Transmissibility and pathogenicity of Ebola virus: a systematic review and meta-analysis of household secondary attack rate and asymptomatic infection

Added March 19, 2019

Citation: Dean NE, Halloran ME, Yang Y, Longini IM. Transmissibility and pathogenicity of Ebola virus: a systematic review and meta-analysis of household secondary attack rate and asymptomatic infection. Clinical Infectious Diseases. 2016 May 15;62(10):1277-86.

Summary: This systematic review includes a meta-analysis of data about Ebola virus (EV) transmission in households and presents estimates of the asymptomatic proportion of the virus from serosurveys, using data from outbreaks mostly before the 2013 to 2016 West African outbreak.

Of nine studies included, there was no evidence of a significant difference in secondary attack rate (SAR) between EV subtypes, but a significant inverse relationship was found between outbreak year and household SAR for reports between 1976 and 2014. In the absence of direct patient contact, very little EV transmission occurred, and risks seem highest for those providing direct care.

The proportion of infections leading to asymptomatic illness, otherwise known as the subclinical/ asymptomatic proportion, is not clearly understood. The literature was reviewed for information from serosurveys measuring EV-specific antibodies,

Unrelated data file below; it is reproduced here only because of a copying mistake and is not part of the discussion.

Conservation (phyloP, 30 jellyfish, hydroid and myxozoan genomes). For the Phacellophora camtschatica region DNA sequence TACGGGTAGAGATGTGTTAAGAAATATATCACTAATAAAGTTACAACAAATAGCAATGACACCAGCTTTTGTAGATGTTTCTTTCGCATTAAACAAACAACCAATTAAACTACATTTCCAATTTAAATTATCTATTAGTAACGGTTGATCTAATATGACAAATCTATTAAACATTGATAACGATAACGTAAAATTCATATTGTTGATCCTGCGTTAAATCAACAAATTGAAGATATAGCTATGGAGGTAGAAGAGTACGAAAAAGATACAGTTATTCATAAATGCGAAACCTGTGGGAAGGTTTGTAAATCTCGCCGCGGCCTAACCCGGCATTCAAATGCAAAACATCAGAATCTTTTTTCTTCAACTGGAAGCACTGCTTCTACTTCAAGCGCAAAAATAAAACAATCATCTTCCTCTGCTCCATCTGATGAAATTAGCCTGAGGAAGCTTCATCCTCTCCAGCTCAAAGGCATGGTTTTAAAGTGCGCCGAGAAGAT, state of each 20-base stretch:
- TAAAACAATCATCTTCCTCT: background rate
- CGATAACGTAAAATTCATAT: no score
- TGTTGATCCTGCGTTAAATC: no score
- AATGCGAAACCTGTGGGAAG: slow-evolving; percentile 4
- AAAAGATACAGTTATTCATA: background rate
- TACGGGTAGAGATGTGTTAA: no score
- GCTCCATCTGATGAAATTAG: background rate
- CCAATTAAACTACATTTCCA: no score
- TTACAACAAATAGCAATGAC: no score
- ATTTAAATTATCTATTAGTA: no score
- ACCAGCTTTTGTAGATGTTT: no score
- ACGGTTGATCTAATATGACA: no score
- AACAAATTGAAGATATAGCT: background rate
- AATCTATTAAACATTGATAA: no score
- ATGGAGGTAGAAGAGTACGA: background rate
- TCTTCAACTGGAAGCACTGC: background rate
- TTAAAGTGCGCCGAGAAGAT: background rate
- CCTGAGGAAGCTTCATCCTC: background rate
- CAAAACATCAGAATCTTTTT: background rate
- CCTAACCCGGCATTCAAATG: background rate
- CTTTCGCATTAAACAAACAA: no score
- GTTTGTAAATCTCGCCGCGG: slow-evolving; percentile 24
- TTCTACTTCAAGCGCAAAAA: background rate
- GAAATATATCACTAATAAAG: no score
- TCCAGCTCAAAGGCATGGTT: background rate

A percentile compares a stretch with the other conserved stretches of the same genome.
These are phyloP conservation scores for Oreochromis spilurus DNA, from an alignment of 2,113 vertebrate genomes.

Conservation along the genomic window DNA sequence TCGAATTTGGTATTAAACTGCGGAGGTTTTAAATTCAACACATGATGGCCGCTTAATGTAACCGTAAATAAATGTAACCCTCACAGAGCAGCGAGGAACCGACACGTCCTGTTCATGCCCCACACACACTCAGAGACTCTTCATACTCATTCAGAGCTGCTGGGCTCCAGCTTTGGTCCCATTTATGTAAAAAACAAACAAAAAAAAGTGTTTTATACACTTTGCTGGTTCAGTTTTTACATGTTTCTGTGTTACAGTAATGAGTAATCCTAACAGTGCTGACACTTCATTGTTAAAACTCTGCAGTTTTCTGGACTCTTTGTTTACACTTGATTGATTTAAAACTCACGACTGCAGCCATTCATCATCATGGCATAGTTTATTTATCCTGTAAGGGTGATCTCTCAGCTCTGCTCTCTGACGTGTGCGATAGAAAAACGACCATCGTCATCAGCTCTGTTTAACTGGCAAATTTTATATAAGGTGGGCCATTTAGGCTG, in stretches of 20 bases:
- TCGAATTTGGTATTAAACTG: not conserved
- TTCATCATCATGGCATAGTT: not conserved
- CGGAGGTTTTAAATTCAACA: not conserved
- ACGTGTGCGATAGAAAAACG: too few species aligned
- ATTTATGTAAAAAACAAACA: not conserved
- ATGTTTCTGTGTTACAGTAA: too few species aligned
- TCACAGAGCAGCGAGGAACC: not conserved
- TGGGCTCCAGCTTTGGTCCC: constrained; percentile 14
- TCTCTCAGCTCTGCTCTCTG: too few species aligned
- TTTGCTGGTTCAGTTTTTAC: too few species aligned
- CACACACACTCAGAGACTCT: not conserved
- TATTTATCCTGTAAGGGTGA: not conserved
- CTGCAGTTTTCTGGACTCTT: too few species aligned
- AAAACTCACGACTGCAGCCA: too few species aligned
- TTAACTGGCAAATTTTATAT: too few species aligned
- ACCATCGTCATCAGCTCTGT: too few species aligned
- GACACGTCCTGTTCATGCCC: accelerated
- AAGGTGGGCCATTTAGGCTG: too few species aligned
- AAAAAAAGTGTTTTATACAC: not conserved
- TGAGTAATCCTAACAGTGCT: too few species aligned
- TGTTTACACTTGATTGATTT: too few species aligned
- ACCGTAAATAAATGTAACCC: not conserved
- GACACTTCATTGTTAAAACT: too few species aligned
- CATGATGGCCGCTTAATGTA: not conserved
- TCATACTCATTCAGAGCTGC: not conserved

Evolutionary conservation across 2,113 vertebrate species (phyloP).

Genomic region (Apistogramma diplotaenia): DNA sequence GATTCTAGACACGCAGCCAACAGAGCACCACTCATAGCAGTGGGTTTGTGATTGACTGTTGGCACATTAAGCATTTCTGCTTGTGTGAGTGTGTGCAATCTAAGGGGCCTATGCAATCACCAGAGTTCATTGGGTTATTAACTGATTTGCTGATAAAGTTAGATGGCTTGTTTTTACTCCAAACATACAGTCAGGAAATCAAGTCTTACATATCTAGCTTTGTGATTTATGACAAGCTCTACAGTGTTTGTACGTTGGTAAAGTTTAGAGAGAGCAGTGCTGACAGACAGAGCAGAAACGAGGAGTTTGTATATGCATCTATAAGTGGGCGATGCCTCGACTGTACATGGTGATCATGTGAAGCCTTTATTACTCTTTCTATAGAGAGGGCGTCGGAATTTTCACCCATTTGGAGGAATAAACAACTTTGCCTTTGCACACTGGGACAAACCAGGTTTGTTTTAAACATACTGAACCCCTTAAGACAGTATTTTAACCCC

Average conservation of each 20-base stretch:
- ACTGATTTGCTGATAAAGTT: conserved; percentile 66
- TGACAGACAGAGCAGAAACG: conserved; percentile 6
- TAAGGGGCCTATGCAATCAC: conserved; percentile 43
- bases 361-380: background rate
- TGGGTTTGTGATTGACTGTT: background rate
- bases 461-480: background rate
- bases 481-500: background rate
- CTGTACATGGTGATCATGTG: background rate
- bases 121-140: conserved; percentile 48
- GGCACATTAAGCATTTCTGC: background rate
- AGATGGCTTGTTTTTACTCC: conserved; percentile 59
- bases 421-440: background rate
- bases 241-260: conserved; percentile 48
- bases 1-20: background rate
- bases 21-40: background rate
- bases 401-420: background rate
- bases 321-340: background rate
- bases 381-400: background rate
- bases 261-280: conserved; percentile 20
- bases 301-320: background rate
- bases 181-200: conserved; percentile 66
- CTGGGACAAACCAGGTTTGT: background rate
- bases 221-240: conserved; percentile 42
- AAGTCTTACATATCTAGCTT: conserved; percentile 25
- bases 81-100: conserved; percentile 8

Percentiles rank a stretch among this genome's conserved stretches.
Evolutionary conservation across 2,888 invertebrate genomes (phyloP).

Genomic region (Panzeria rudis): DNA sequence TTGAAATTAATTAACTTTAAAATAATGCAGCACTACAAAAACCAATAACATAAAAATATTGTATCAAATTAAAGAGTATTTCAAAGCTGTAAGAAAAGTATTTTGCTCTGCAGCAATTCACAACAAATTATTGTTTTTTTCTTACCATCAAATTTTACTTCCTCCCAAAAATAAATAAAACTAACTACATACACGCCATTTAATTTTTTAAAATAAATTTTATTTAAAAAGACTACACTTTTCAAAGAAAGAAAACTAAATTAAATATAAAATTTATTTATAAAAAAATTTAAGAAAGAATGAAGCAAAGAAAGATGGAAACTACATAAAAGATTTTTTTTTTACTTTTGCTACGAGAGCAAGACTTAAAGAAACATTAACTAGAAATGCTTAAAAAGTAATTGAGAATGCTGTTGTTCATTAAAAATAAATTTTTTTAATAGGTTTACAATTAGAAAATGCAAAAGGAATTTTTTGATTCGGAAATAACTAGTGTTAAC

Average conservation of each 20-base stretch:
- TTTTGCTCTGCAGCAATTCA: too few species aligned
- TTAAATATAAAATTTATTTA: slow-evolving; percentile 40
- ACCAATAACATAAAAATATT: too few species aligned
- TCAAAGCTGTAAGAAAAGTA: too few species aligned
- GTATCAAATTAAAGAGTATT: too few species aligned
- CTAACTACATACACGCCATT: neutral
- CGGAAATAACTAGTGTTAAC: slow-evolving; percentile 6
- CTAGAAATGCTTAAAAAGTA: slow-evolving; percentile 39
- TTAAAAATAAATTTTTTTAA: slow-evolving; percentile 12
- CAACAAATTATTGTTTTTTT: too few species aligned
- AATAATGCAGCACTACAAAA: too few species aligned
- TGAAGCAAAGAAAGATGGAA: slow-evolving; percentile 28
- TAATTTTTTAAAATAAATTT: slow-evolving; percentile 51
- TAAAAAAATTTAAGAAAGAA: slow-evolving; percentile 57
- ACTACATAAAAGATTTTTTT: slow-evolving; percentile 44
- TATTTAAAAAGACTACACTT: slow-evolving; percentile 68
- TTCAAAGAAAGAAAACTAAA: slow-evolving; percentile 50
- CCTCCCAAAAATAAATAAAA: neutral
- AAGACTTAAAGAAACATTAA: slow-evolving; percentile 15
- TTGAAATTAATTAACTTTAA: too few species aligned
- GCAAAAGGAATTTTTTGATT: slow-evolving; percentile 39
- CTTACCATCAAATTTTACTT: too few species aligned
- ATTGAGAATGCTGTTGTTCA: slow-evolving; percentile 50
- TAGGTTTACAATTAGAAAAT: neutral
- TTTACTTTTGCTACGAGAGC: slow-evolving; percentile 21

Disclaimer: This summary has been written by staff and volunteers of Evidence Aid in order to make the content of the original document accessible to decision makers who are searching for the available evidence on Ebola but may not have the time, initially, to read the original report in full. This summary is not intended as a substitute for the medical advice of physicians, other health workers, professional associations, guideline developers, or national governments and international agencies. If readers of this summary think that the evidence that is presented within it is relevant to their decision-making they should refer to the content and details of the original article, and the advice and guidelines offered by other sources of expertise, before making decisions. Evidence Aid cannot be held responsible for any decisions made about Ebola on the basis of this summary alone.

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